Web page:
Peace & Morgan Silver Dollars, United States Mint
Peace and Morgan silver dollars are an inexpensive way to invest in American coinage history.
Provident Metals is proud to offer an outstanding selection of United States silver dollars, allowing our investors and collectors the flexibility of selecting from a variety of fine American silver coins. Some of our Morgan and Peace dollars are in brilliant, mint-state condition, some in near-mint condition, and still others in almost mint condition.
We have United States silver dollars in our collection that were issued as early as 1884 to as late as 1921, but all are produced with 90% Pure .7734 Troy Ounces of Silver. All of these coins represent a piece of American history and pride, and all were struck with great care by the United States Mint. They are all legal tender in the United States that can be used for the purchase of goods and services, but today, their value in silver bullion far outweighs their stated face values of one dollar. Morgan Dollars were minted from 1878 through 1904, and again in 1921 and replacing them, Peace Dollars were produced from 1921 through 1928, and again from 1934 through 1935. Both coins were produced at three mints including the following: Philadelphia (no mintmark), San Francisco (S), and Denver (D). Both are composed of .900 fine silver, yielding a total silver content of .77344 troy ounces per coin, and measures 38.1mm in diameter. By law, the Peace Dollar shared the same design requirements as its predecessor, the Morgan Dollar, and therefore, both feature a profile of Lady Liberty on the front of the coin and a unique eagle design on the reverse side.
Seldom has a coin inspired such public interest as the the United States Peace Dollar. Peace Dollars were produced at a time of great patriotism following World War I, and today, they are keepsakes of one of America’s greatest triumphs in the pursuit of liberty. They also hold the unique distinction of being the last silver dollar struck for general circulation in the United States. Following the year’s of deep and widespread sacrifice during World War I, Americans needed to honor her fallen heroes as well as celebrate her monumental victory. A groundswell began for the introduction of a new coin that would serve as a fitting memorial to the great war effort. In addition to the coin community’s advocacy for a new silver dollar, the U.S. Treasury Department was required to produce millions of new silver dollars to replace all the silver coins that had been melted in order to support the great war effort. A competition was announced for the design of the new Peace Dollar. An Italian sculptor named Anothony de Francisci won the competition and immediately began work on the Peace Dollar. Francisci’s inspiration for the obverse design of Lady Liberty was the profile of his beloved wife, Teresa de Francisci. With assistance from the chief engraver at the U.S. Mint, Francisco redesigned the reverse of the coin to show an eagle clutching an olive branch sitting atop a rock upon which is written a single word: Peace. The Peace Dollar was an immediate and resounding success with the public and began selling out at various locations around the country.
The design of the Morgan Silver dollar served as the inspiration for the Peace Dollar. Its origins can be traced to the largest silver strike in history, the Comstock Lode. As a result of a glut of silver due to this massive silver strike, by 1877 pressure for government intervention to stabalize the price of silver eached a fever pitch. Therefore, in 1878, Congress responded to public pressure for intervention with the Bland-Allison Act. This act required the U.S. Treasury Department to purchase large amounts of silver for the production of coins. The treasury purchased silver at the astounding rate of two to four million troy ounces per month. Hence, the first Morgan Silver Dollar was minted toward the end of 1878. The Morgan Silver Dollar takes its name from its designer, the British engraver George T. Morgan. So respected were his coin designs that he eventually became the U.S. MInt’s seventh chief engraver in 1917. For the representation of Lady Liberty, Morgan was eager to depict the profile of an American woman rather than the more common Greek–style representation. Morgan's friend and artist, Thomas Eakins referred Morgan to Anna Willess, a Philidelphia school teacher, who agreed to serve as the model for Morgan’s Lady Liberty. Morgan declared William’s profile to be the most perfect he had ever seen, and he thereafter began his most important life’s work with this engraving. On the front of the Morgan dollar, Morgan’s Lady Liberty can be seen in profile with her hair cascading in curls down the back, held in place by a band engraved appropriately with the word LIBERTY. The Latin motto, E PLURIBUS UNIM (from one many) is featured prominently across the top of the coin with thirteen stars representing each of the original thirteen colonies bordering the bottom of the coin. The reverse, or back of the coins, displays a heraldic eagle holding the traditional American symbols of strength and peace. The eagle holds a clutch of arrows and an olive branch in his talons.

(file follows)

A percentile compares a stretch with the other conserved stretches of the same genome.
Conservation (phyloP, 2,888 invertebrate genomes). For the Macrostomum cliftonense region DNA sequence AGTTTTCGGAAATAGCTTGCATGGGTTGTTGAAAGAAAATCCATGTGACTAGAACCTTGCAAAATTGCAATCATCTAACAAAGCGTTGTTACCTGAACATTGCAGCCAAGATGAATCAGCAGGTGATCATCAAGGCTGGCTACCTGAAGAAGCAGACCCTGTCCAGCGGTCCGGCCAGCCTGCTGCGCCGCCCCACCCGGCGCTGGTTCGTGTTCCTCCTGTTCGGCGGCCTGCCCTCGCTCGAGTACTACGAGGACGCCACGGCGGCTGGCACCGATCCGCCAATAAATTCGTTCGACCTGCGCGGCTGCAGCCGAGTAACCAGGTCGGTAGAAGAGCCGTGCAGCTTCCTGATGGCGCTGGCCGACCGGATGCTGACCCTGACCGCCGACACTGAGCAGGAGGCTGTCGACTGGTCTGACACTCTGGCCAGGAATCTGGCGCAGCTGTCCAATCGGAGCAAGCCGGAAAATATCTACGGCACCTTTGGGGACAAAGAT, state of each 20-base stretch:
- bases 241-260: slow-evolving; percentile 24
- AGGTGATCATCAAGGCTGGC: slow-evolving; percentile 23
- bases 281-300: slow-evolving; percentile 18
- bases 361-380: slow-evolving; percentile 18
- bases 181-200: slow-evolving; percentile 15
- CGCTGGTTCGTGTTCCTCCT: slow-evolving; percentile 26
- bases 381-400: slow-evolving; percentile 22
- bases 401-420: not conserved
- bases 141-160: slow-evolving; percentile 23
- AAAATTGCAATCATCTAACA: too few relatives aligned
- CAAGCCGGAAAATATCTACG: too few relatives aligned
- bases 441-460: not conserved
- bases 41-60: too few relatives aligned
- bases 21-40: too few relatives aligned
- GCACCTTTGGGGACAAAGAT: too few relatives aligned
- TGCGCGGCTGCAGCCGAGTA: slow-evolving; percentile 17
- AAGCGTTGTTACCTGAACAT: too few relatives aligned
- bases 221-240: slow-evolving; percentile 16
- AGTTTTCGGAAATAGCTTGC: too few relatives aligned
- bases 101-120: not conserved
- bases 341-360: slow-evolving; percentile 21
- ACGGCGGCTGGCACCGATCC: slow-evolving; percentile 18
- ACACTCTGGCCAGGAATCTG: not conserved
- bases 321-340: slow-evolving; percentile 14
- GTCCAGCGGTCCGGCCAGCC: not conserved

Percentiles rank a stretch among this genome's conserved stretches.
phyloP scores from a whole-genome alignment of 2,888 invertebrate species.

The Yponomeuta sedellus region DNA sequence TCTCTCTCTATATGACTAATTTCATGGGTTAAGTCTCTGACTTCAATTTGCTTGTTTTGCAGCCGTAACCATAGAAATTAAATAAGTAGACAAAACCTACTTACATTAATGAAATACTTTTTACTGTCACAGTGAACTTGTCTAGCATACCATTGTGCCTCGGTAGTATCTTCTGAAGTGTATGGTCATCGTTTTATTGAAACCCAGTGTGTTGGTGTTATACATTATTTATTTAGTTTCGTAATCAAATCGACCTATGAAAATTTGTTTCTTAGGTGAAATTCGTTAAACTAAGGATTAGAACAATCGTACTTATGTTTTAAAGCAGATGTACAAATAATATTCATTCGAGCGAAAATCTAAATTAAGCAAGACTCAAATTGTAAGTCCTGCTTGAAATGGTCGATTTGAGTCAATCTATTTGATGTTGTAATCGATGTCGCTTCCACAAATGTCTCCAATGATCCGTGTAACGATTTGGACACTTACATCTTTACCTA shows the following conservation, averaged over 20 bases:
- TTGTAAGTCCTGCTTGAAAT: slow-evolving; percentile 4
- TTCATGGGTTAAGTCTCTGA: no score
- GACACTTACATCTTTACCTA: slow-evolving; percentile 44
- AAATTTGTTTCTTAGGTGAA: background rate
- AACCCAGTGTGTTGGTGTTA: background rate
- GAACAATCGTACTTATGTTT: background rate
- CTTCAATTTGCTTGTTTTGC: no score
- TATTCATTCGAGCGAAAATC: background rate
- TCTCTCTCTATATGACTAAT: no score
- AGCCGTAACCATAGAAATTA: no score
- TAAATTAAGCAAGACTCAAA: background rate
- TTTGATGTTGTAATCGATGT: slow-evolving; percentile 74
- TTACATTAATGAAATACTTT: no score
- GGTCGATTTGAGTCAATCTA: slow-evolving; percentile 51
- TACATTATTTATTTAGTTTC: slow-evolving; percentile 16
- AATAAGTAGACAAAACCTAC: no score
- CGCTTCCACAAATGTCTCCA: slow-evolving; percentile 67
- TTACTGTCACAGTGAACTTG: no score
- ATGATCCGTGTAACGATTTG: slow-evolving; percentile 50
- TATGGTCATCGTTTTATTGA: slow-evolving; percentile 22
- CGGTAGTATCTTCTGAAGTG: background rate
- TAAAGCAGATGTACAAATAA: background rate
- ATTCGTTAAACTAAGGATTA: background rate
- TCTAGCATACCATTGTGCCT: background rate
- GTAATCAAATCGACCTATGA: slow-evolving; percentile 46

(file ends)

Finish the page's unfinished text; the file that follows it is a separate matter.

Because of thier fine silver content, their place in American history, and their classic artistry, both the Morgan and Peace Silver dollars are coins that will be a treasured addition to your fine silver collection! Provident Metals offers many years and issues to choose from, and our on-line ordering system will ensure both a swift and secure delivery of your historic Silver Dollars. Select as many issues as you see fit, and build an impressive collection of these outstanding U.S. coins.